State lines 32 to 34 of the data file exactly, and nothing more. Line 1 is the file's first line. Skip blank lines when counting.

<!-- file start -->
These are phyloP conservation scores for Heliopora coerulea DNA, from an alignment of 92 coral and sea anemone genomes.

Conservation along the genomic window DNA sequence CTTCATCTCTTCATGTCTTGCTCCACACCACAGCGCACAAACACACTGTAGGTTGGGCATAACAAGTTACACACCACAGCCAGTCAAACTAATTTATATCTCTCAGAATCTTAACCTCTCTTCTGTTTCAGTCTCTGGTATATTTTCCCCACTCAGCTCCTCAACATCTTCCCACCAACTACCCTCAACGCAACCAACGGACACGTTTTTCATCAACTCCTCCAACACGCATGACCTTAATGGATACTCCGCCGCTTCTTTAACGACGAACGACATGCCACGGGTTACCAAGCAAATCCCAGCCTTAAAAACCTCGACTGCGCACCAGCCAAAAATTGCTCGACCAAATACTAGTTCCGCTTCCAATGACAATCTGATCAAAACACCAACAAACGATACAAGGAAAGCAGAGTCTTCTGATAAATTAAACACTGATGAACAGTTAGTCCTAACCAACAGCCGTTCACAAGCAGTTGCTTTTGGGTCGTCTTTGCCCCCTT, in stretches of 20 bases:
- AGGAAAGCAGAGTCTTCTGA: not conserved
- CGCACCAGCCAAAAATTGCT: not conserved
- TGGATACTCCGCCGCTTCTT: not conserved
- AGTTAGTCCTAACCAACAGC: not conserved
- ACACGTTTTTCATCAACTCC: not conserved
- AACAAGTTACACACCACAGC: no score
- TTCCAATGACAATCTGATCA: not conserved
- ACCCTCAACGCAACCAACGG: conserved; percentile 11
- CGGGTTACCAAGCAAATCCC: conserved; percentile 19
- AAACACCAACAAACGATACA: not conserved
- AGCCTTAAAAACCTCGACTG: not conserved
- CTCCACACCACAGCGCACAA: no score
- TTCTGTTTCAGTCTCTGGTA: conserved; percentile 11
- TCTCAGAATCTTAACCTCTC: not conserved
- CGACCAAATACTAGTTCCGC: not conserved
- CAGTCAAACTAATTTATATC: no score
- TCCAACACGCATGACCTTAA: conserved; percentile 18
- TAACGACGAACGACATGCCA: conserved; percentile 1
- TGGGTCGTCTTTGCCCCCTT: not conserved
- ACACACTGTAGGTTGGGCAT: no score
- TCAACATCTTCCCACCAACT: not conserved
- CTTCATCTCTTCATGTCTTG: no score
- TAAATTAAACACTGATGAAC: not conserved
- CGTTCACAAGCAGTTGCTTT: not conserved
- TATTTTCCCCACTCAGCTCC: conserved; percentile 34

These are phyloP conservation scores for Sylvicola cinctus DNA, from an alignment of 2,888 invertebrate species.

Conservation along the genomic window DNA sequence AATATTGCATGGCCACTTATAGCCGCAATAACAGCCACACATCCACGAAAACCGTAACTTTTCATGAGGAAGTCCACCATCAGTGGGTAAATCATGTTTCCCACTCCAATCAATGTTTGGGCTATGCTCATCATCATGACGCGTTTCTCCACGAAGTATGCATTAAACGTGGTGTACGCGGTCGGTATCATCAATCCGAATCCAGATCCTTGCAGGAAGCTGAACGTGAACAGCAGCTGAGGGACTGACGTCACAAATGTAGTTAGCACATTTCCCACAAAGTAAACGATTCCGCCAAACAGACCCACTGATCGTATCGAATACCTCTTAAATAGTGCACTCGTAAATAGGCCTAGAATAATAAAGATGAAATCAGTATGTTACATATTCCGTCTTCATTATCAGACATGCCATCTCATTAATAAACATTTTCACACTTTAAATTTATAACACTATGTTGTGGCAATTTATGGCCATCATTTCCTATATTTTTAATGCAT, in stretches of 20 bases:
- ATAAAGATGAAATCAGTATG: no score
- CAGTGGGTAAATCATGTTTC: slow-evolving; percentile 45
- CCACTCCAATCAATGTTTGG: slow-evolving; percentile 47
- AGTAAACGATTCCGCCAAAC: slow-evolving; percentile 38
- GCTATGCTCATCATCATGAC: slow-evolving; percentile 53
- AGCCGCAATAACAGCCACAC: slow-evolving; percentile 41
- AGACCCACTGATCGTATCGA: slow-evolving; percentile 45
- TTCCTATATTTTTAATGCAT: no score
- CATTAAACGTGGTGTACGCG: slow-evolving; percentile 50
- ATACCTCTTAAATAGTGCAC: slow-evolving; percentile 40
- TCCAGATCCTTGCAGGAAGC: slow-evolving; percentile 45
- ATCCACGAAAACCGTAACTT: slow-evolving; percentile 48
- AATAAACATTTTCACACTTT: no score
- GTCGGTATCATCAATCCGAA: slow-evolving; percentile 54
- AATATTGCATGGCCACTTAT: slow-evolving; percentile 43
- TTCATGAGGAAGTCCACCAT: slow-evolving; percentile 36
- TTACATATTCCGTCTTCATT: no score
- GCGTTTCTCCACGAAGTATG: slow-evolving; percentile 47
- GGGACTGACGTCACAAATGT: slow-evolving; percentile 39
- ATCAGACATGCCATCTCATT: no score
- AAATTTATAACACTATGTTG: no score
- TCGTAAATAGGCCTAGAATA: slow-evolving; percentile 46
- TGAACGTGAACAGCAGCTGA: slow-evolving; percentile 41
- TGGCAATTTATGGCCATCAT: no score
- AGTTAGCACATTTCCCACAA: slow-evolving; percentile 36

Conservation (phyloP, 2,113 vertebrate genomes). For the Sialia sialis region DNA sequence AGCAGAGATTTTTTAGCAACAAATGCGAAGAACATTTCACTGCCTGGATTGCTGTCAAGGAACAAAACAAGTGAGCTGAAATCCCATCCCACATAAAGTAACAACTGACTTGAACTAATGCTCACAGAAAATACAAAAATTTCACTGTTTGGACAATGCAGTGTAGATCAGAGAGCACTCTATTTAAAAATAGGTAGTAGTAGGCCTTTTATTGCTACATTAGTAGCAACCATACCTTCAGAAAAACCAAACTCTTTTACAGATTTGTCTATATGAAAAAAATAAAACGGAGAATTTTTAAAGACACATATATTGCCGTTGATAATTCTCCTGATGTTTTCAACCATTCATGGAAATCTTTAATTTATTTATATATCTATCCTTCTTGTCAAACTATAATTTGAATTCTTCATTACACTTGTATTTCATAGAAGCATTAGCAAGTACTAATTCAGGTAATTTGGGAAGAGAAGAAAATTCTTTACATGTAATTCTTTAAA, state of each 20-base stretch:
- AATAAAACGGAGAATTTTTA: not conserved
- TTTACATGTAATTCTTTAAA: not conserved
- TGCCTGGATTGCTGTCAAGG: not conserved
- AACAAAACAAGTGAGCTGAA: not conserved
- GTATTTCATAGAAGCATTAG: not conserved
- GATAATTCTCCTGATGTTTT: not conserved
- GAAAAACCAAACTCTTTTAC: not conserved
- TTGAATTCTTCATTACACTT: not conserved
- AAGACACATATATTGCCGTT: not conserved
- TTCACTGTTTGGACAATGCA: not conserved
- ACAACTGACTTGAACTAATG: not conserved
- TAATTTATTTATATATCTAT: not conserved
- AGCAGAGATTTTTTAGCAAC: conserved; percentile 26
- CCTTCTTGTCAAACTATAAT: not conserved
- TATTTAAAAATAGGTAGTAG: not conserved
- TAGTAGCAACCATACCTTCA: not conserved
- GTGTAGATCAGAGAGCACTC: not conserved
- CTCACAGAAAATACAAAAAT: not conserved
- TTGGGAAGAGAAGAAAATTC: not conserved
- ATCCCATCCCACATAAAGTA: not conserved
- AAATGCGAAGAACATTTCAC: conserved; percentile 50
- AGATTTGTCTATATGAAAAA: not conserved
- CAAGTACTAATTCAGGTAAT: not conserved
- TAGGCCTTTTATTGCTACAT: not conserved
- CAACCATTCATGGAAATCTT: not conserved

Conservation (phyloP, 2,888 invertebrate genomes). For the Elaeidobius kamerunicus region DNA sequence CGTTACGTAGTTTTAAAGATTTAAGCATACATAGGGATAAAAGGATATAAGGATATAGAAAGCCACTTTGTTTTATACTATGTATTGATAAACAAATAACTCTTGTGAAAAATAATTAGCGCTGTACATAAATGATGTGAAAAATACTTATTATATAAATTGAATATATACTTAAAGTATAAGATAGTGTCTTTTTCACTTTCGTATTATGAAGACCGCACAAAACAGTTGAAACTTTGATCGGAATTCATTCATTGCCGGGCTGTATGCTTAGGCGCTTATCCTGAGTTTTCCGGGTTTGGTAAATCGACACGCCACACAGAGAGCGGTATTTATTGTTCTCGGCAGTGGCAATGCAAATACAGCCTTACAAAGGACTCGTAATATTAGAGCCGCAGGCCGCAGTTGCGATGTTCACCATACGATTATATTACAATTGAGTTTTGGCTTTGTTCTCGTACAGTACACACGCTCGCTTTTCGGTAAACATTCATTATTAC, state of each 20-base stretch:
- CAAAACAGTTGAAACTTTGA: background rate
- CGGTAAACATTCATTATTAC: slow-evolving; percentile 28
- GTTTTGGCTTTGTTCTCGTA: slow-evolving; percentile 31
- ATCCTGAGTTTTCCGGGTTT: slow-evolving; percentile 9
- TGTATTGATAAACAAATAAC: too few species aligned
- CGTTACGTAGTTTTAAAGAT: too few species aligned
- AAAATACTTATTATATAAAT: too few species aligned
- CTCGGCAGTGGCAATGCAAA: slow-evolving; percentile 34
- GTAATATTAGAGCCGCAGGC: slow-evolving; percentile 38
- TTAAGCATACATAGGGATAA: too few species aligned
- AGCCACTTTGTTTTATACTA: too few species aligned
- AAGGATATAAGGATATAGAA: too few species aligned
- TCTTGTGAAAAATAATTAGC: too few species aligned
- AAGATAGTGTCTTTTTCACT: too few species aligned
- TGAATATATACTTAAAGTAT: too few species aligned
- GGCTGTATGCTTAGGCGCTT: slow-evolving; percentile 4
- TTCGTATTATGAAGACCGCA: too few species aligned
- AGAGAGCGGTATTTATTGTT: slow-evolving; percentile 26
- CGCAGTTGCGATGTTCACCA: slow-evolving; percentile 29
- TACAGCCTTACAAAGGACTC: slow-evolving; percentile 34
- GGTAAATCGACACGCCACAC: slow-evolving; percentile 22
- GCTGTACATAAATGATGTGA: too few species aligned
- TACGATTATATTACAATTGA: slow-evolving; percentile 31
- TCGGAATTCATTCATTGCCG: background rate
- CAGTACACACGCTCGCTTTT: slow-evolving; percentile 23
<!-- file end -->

- CCACTCCAATCAATGTTTGG: slow-evolving; percentile 47
- AGTAAACGATTCCGCCAAAC: slow-evolving; percentile 38
- GCTATGCTCATCATCATGAC: slow-evolving; percentile 53